I’ve been using the excellent Biodiversity Heritage Library recently for both work and play based research into animals and specimens. If you don’t know it, it’s an excellent initiative by a consortium of natural history institutions with a short and sweet mission, taken from their website.
The Biodiversity Heritage Library improves research methodology by collaboratively making biodiversity literature openly available to the world as part of a global biodiversity community.
In essence, it’s digitising and releasing the history of biology, for free to reference (you can make a donation though) or under creative commons for others uses which takes the sting out of trying to hunt down all the early references, many of which include original taxon descriptions and it includes publications that are incredibly rare or valuable and in some cases very odd. One of the very best things they’ve done recently, well 2012, is release over 24,000 images to flickr which is a great thing to do but is also a different way of browsing the history of biology. Although the image searching could be a little better, the released images are sometimes in little ‘curated’ albums which are just a pleasure to browse. Here is the BHL fLickr page and a few of my favourite albums are Sloths!, Monsters are Real, a gorgeous collection of
desktop wallpaper squid and, ahem, Octopi. One particular highlight brought to my attention from the images alone, and the subject of this blog post is Sea fables explained. London :W. Clowes and sons, ltd.,1883. WHICH YOU MUST HAVE A LOOK AT.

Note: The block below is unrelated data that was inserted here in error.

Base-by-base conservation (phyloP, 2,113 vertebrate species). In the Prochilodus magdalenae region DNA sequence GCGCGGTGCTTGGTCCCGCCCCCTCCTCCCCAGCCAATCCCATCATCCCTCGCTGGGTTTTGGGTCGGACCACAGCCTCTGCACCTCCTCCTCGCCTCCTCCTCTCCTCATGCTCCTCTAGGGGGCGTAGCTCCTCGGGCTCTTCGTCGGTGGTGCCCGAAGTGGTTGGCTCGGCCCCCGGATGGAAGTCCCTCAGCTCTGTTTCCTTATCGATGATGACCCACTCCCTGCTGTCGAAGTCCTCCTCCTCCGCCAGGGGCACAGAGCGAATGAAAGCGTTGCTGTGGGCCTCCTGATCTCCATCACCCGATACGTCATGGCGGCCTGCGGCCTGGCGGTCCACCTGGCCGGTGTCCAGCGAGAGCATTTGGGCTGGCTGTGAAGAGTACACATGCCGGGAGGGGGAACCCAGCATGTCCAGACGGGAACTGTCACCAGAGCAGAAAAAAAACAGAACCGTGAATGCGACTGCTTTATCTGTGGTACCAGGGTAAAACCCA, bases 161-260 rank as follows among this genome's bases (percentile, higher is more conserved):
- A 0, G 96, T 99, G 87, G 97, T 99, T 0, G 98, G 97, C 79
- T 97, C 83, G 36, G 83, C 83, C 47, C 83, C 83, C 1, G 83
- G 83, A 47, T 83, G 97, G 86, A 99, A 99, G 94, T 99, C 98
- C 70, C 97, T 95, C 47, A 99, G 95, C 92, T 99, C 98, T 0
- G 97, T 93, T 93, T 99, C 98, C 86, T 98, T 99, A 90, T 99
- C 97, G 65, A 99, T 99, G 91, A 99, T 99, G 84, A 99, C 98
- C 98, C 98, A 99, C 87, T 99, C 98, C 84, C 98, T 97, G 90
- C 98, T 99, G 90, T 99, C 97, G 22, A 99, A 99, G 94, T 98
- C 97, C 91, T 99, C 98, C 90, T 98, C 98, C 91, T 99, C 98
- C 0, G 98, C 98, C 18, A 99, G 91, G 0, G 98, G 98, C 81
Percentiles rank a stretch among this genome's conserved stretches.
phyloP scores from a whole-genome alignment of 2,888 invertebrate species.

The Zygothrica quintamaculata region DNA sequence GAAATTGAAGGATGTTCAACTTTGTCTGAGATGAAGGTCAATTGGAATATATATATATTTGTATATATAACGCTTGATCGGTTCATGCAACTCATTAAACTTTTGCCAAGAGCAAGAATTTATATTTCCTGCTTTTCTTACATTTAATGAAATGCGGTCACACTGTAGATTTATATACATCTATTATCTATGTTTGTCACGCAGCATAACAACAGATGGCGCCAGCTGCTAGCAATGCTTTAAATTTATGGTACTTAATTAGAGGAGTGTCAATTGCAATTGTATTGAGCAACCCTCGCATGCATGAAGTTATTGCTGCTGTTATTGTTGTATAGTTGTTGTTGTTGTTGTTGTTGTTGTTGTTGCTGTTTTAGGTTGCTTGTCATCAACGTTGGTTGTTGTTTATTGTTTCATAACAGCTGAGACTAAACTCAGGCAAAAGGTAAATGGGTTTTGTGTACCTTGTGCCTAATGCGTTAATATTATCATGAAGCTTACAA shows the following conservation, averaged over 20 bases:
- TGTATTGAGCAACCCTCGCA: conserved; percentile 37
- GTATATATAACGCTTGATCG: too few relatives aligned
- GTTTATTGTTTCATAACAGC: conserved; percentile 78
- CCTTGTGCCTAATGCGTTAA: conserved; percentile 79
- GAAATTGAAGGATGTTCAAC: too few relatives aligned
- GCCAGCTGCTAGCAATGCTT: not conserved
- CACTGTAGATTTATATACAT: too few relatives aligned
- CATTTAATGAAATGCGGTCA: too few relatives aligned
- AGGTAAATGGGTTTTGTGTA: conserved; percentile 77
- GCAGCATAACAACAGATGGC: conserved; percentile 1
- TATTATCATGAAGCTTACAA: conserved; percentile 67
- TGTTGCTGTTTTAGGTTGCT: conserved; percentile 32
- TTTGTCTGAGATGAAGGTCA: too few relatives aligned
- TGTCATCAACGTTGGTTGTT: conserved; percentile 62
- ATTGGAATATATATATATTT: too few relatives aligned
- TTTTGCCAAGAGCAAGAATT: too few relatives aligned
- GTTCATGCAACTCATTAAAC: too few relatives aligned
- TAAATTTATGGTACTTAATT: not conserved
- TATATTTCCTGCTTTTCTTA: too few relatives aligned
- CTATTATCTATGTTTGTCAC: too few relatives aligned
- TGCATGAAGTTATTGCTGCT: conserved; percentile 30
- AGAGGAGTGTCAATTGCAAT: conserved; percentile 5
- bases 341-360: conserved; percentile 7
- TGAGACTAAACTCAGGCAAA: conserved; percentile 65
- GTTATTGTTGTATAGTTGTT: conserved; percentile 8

Sometimes, it’s all too easy (well for me anyway) to get a little bit down about how, once you scratch the surface, there’s still a lot we just don’t know about animals (and plants, and fungus, and etc. etc.) How they reproduce, where they live, what they eat, where they go or how they interact with and affect the complex ecosystems they are part of. However, perusing the illustrated pages of Sea Fables explained, it’s buoying to realise we’ve actually come quite far since the late 19th Century.
Such Sea Fables, which required explaining back then include where do geese, the birds, geese, actually come from (hint, they don’t grow inside barnacles which grow on trees), the fable of the paper nautilus or the argonaut surfacing and using it’s webbed tentacles as sails and the flotilla of fables around merpeople. It’s also somewhat reassuring to know that a museum interpretation favourite about the supposed desperation of sailors to confuse dugongs and manatees with alluring mermaids is recounted almost identically as it is today, at least as far back as this publication and probably earlier. It’s also a bit humilifying (sure, that’s a word) in that both dugongs and manatees are noted as being hunted to extinction, 130 years later and dugongs are classified as endangered and manatees are vulnerable across all species.
My point here though is that looking at images in isolation, is a way into written content that I probably wouldn’t have bothered with or dug out otherwise (okay so I probably would leaf through a physical copy of Sea Fables if I chanced upon one). A pet peeve with some archive digitisation, particularly in older science publications is that plates are sometimes left unscanned, which is particularly annoying in my line of work, but I think the BHL’s flickr albums show that you really shouldn’t judge a book by it’s cover THIS IS AN AWFUL ENDING, DO NOT PUBLISH LIKE THIS.
UPDATE 27/10/2015. According to the BHL the number of images is now over 100,000. Get clicking.